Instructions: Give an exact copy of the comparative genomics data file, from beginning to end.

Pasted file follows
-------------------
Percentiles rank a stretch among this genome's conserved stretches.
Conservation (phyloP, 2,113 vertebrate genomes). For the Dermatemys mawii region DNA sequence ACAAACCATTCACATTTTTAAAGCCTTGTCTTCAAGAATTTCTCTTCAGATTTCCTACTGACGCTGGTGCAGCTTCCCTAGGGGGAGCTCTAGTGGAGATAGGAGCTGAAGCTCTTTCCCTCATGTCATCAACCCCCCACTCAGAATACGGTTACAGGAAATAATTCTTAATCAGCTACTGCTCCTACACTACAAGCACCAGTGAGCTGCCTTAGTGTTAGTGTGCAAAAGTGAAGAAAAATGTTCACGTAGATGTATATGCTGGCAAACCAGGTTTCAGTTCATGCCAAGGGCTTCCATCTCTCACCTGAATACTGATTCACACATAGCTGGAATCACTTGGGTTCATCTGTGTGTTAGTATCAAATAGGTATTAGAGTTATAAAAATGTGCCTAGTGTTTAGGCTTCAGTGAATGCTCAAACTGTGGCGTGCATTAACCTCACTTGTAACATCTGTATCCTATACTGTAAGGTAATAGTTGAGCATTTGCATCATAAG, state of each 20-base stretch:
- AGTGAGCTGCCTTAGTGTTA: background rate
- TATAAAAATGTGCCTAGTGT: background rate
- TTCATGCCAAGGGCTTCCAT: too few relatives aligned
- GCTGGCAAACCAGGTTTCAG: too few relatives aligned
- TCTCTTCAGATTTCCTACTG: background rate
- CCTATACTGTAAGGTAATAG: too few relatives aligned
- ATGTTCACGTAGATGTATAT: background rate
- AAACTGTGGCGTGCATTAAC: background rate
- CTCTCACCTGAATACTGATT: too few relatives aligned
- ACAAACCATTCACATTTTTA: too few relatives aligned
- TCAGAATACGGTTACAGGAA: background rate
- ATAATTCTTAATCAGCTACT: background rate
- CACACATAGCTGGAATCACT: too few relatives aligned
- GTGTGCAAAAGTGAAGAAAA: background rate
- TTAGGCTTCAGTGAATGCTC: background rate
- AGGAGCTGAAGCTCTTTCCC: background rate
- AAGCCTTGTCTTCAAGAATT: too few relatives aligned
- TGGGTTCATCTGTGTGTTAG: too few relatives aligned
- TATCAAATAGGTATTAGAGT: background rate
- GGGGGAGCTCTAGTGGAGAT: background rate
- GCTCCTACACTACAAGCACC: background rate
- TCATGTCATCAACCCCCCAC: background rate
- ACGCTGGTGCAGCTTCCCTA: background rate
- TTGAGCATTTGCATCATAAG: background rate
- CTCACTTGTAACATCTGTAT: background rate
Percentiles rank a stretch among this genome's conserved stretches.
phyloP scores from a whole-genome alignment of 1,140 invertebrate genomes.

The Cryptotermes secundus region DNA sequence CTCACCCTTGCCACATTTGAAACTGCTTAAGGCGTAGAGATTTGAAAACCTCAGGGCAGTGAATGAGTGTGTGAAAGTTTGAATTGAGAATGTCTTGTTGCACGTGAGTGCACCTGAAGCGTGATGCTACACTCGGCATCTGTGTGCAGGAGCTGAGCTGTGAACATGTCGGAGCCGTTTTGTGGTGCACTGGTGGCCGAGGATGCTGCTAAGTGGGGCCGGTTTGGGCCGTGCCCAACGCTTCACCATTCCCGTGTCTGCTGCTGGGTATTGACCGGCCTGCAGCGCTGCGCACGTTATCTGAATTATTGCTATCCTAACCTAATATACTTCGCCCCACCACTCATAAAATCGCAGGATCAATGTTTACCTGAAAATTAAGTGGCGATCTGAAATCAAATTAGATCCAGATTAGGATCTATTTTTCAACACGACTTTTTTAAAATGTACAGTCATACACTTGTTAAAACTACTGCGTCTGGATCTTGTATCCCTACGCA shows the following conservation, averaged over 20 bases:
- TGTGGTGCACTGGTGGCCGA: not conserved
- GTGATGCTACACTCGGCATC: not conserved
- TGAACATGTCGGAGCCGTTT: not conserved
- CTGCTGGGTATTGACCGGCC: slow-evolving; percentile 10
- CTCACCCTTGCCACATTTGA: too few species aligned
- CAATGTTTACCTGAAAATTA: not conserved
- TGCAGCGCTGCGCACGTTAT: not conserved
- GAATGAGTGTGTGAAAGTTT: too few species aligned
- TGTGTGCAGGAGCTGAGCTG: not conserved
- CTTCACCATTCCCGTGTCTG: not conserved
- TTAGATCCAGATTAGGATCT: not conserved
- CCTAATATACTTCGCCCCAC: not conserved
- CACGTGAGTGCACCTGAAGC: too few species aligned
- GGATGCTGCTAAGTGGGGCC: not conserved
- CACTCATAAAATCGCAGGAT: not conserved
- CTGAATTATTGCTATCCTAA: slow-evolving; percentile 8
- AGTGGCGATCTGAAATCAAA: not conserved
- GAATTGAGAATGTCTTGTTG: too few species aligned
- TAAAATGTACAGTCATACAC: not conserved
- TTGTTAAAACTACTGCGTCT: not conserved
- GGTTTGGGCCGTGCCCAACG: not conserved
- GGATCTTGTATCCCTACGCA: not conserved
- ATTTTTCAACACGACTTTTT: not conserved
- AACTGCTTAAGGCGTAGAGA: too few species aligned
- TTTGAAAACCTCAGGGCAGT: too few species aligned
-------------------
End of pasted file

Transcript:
Percentiles rank a stretch among this genome's conserved stretches.
Conservation (phyloP, 2,113 vertebrate genomes). For the Dermatemys mawii region DNA sequence ACAAACCATTCACATTTTTAAAGCCTTGTCTTCAAGAATTTCTCTTCAGATTTCCTACTGACGCTGGTGCAGCTTCCCTAGGGGGAGCTCTAGTGGAGATAGGAGCTGAAGCTCTTTCCCTCATGTCATCAACCCCCCACTCAGAATACGGTTACAGGAAATAATTCTTAATCAGCTACTGCTCCTACACTACAAGCACCAGTGAGCTGCCTTAGTGTTAGTGTGCAAAAGTGAAGAAAAATGTTCACGTAGATGTATATGCTGGCAAACCAGGTTTCAGTTCATGCCAAGGGCTTCCATCTCTCACCTGAATACTGATTCACACATAGCTGGAATCACTTGGGTTCATCTGTGTGTTAGTATCAAATAGGTATTAGAGTTATAAAAATGTGCCTAGTGTTTAGGCTTCAGTGAATGCTCAAACTGTGGCGTGCATTAACCTCACTTGTAACATCTGTATCCTATACTGTAAGGTAATAGTTGAGCATTTGCATCATAAG, state of each 20-base stretch:
- AGTGAGCTGCCTTAGTGTTA: background rate
- TATAAAAATGTGCCTAGTGT: background rate
- TTCATGCCAAGGGCTTCCAT: too few relatives aligned
- GCTGGCAAACCAGGTTTCAG: too few relatives aligned
- TCTCTTCAGATTTCCTACTG: background rate
- CCTATACTGTAAGGTAATAG: too few relatives aligned
- ATGTTCACGTAGATGTATAT: background rate
- AAACTGTGGCGTGCATTAAC: background rate
- CTCTCACCTGAATACTGATT: too few relatives aligned
- ACAAACCATTCACATTTTTA: too few relatives aligned
- TCAGAATACGGTTACAGGAA: background rate
- ATAATTCTTAATCAGCTACT: background rate
- CACACATAGCTGGAATCACT: too few relatives aligned
- GTGTGCAAAAGTGAAGAAAA: background rate
- TTAGGCTTCAGTGAATGCTC: background rate
- AGGAGCTGAAGCTCTTTCCC: background rate
- AAGCCTTGTCTTCAAGAATT: too few relatives aligned
- TGGGTTCATCTGTGTGTTAG: too few relatives aligned
- TATCAAATAGGTATTAGAGT: background rate
- GGGGGAGCTCTAGTGGAGAT: background rate
- GCTCCTACACTACAAGCACC: background rate
- TCATGTCATCAACCCCCCAC: background rate
- ACGCTGGTGCAGCTTCCCTA: background rate
- TTGAGCATTTGCATCATAAG: background rate
- CTCACTTGTAACATCTGTAT: background rate
Percentiles rank a stretch among this genome's conserved stretches.
phyloP scores from a whole-genome alignment of 1,140 invertebrate genomes.

The Cryptotermes secundus region DNA sequence CTCACCCTTGCCACATTTGAAACTGCTTAAGGCGTAGAGATTTGAAAACCTCAGGGCAGTGAATGAGTGTGTGAAAGTTTGAATTGAGAATGTCTTGTTGCACGTGAGTGCACCTGAAGCGTGATGCTACACTCGGCATCTGTGTGCAGGAGCTGAGCTGTGAACATGTCGGAGCCGTTTTGTGGTGCACTGGTGGCCGAGGATGCTGCTAAGTGGGGCCGGTTTGGGCCGTGCCCAACGCTTCACCATTCCCGTGTCTGCTGCTGGGTATTGACCGGCCTGCAGCGCTGCGCACGTTATCTGAATTATTGCTATCCTAACCTAATATACTTCGCCCCACCACTCATAAAATCGCAGGATCAATGTTTACCTGAAAATTAAGTGGCGATCTGAAATCAAATTAGATCCAGATTAGGATCTATTTTTCAACACGACTTTTTTAAAATGTACAGTCATACACTTGTTAAAACTACTGCGTCTGGATCTTGTATCCCTACGCA shows the following conservation, averaged over 20 bases:
- TGTGGTGCACTGGTGGCCGA: not conserved
- GTGATGCTACACTCGGCATC: not conserved
- TGAACATGTCGGAGCCGTTT: not conserved
- CTGCTGGGTATTGACCGGCC: slow-evolving; percentile 10
- CTCACCCTTGCCACATTTGA: too few species aligned
- CAATGTTTACCTGAAAATTA: not conserved
- TGCAGCGCTGCGCACGTTAT: not conserved
- GAATGAGTGTGTGAAAGTTT: too few species aligned
- TGTGTGCAGGAGCTGAGCTG: not conserved
- CTTCACCATTCCCGTGTCTG: not conserved
- TTAGATCCAGATTAGGATCT: not conserved
- CCTAATATACTTCGCCCCAC: not conserved
- CACGTGAGTGCACCTGAAGC: too few species aligned
- GGATGCTGCTAAGTGGGGCC: not conserved
- CACTCATAAAATCGCAGGAT: not conserved
- CTGAATTATTGCTATCCTAA: slow-evolving; percentile 8
- AGTGGCGATCTGAAATCAAA: not conserved
- GAATTGAGAATGTCTTGTTG: too few species aligned
- TAAAATGTACAGTCATACAC: not conserved
- TTGTTAAAACTACTGCGTCT: not conserved
- GGTTTGGGCCGTGCCCAACG: not conserved
- GGATCTTGTATCCCTACGCA: not conserved
- ATTTTTCAACACGACTTTTT: not conserved
- AACTGCTTAAGGCGTAGAGA: too few species aligned
- TTTGAAAACCTCAGGGCAGT: too few species aligned